New image reveals stunning ghostly remains of gigantic star | Science & Tech News


A new image has revealed the stunning ghostly remains of a gigantic star.

The wispy pink structure, suitably tinged with orange given the picture’s release on Halloween, is all that is left of a massive star which died in a powerful explosion around 11,000 years ago.

Named Vela, the remnants seen in the image alone are enough to fit nine entire moons – and the whole cloud is even larger than that.

It is one of the closest supernova remains to Earth, at 800 light years away. To compare, the iconic Pillars of Creation recaptured in glorious detail earlier this month are 6,500 light years away.

The image of Vela was taken by the VLT Survey Telescope at the European Southern Observatory’s (ESO’s) Paranal observatory site in Chile, where parts of the James Bond film Quantum Of Solace were filmed.

The telescope’s camera boasts 268 million pixels and can take images through several filters to let through light of different colours.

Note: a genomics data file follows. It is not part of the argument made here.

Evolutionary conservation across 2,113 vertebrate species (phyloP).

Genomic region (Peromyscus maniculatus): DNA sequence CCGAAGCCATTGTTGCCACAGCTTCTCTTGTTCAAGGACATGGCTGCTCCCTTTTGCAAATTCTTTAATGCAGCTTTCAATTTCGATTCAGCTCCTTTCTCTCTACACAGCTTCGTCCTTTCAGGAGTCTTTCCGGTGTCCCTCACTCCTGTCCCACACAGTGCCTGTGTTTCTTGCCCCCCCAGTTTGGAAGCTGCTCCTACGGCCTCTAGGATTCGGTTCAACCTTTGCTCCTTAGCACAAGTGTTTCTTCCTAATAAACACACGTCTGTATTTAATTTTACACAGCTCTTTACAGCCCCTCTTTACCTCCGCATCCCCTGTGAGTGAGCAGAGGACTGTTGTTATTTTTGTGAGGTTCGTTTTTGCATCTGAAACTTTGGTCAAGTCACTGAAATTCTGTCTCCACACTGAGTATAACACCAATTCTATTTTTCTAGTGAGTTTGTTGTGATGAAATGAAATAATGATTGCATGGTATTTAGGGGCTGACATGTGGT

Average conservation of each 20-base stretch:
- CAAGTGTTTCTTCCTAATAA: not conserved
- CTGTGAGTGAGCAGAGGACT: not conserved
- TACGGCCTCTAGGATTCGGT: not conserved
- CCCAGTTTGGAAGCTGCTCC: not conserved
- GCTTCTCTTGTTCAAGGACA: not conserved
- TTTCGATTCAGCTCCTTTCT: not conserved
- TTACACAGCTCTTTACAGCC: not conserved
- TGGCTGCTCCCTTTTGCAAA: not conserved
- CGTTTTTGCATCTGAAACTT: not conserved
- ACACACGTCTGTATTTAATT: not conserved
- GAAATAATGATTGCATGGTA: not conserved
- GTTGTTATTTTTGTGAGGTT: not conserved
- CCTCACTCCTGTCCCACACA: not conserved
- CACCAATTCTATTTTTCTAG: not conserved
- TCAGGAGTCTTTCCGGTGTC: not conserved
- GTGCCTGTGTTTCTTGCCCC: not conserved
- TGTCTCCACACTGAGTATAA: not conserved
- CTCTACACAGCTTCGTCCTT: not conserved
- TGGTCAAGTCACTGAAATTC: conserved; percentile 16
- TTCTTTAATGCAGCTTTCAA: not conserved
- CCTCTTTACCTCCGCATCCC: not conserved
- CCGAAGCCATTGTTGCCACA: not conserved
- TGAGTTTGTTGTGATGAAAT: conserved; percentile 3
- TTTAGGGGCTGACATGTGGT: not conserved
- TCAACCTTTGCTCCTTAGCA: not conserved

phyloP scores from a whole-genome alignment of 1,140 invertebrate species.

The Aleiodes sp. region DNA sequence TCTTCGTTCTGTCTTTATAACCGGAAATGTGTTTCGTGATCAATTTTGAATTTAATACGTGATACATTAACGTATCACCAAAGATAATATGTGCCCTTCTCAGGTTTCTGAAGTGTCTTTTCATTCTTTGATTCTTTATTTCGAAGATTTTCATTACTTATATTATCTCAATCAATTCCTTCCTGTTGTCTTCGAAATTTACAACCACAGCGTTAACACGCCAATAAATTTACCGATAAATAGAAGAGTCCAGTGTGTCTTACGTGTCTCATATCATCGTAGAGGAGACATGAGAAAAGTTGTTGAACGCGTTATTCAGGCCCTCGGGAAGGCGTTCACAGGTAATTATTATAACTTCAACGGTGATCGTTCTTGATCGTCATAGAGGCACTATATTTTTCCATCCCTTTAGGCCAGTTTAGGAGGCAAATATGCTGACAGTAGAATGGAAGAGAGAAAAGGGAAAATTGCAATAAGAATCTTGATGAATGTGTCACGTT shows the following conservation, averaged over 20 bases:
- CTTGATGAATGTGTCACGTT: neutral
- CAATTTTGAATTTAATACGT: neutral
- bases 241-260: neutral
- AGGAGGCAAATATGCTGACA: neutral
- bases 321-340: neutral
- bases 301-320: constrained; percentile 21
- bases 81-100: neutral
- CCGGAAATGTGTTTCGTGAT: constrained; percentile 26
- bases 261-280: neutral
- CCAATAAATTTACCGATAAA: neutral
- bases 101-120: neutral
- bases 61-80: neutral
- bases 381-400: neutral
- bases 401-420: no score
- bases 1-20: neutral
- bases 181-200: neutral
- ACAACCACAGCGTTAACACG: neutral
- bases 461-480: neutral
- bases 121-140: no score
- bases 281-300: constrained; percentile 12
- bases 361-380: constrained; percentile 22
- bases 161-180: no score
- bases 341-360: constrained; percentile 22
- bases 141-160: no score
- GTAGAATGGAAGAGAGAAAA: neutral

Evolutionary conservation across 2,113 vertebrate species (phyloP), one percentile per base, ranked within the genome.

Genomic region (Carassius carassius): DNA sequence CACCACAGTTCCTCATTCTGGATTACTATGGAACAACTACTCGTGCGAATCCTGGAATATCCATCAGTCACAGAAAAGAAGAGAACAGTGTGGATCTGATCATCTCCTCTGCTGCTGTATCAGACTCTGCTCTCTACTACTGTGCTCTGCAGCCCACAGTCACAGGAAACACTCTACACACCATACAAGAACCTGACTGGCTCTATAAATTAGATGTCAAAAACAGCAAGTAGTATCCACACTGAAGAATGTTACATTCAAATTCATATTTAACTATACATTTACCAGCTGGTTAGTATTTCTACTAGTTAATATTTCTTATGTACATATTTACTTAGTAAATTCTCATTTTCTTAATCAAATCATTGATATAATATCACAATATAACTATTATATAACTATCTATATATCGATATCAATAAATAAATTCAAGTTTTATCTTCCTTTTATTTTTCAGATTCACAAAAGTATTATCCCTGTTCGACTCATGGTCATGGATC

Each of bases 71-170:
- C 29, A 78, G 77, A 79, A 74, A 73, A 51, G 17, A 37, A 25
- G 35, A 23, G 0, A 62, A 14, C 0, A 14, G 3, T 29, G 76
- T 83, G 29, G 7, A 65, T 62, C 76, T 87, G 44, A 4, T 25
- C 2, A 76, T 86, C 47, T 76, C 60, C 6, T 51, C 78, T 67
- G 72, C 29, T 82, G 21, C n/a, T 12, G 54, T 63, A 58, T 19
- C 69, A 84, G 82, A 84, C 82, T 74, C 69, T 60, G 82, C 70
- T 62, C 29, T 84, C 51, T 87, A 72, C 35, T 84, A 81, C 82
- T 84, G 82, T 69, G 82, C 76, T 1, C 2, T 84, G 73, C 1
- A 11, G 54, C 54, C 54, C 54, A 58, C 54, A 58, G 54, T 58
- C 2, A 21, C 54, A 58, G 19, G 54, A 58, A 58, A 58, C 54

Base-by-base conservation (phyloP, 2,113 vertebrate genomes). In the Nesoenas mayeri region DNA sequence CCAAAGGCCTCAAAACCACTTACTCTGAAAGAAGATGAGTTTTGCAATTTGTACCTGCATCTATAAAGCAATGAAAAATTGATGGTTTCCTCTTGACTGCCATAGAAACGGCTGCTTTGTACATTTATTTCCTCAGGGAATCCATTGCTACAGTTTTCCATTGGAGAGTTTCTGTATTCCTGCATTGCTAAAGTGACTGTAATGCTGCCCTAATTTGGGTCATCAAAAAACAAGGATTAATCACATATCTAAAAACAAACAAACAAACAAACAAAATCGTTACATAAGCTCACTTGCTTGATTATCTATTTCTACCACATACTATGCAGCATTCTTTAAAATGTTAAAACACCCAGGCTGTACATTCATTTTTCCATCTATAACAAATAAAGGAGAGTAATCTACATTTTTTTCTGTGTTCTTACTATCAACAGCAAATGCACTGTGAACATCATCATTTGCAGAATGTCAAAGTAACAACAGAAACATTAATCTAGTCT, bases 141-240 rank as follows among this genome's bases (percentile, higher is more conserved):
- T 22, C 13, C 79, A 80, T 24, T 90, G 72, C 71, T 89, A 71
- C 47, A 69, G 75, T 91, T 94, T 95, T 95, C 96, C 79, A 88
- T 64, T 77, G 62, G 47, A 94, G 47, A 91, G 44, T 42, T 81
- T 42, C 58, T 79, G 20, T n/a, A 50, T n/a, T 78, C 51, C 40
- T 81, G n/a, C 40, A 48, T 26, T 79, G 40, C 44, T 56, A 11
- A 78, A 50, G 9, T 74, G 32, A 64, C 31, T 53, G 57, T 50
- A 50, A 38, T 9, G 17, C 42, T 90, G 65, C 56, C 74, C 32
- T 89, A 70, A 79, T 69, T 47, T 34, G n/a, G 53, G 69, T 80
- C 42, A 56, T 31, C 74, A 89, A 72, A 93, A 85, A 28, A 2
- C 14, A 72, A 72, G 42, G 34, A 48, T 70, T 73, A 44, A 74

Its image of Vela is made up of 554 million pixels, making it a strong contender for your next desktop wallpaper.

What’s the backstory of Vela?

When it is time for the biggest stars to die, they often go out in a huge blast known as a supernova.

The explosions are so large that they send shockwaves through the surrounding gas, compressing it and creating intricate thread-like structures, as seen in the image of Vela.

These structures are heated up by the sheer amount of energy released, which is what makes them so shiny.

What remains of the star is an ultra-dense ball of protons and electrons, forced together into a neutron star.

The Vela remnant’s neutron star happens to be what is known as a pulsar, which spins on its own axis at a whopping speed of more than 10 times per second.

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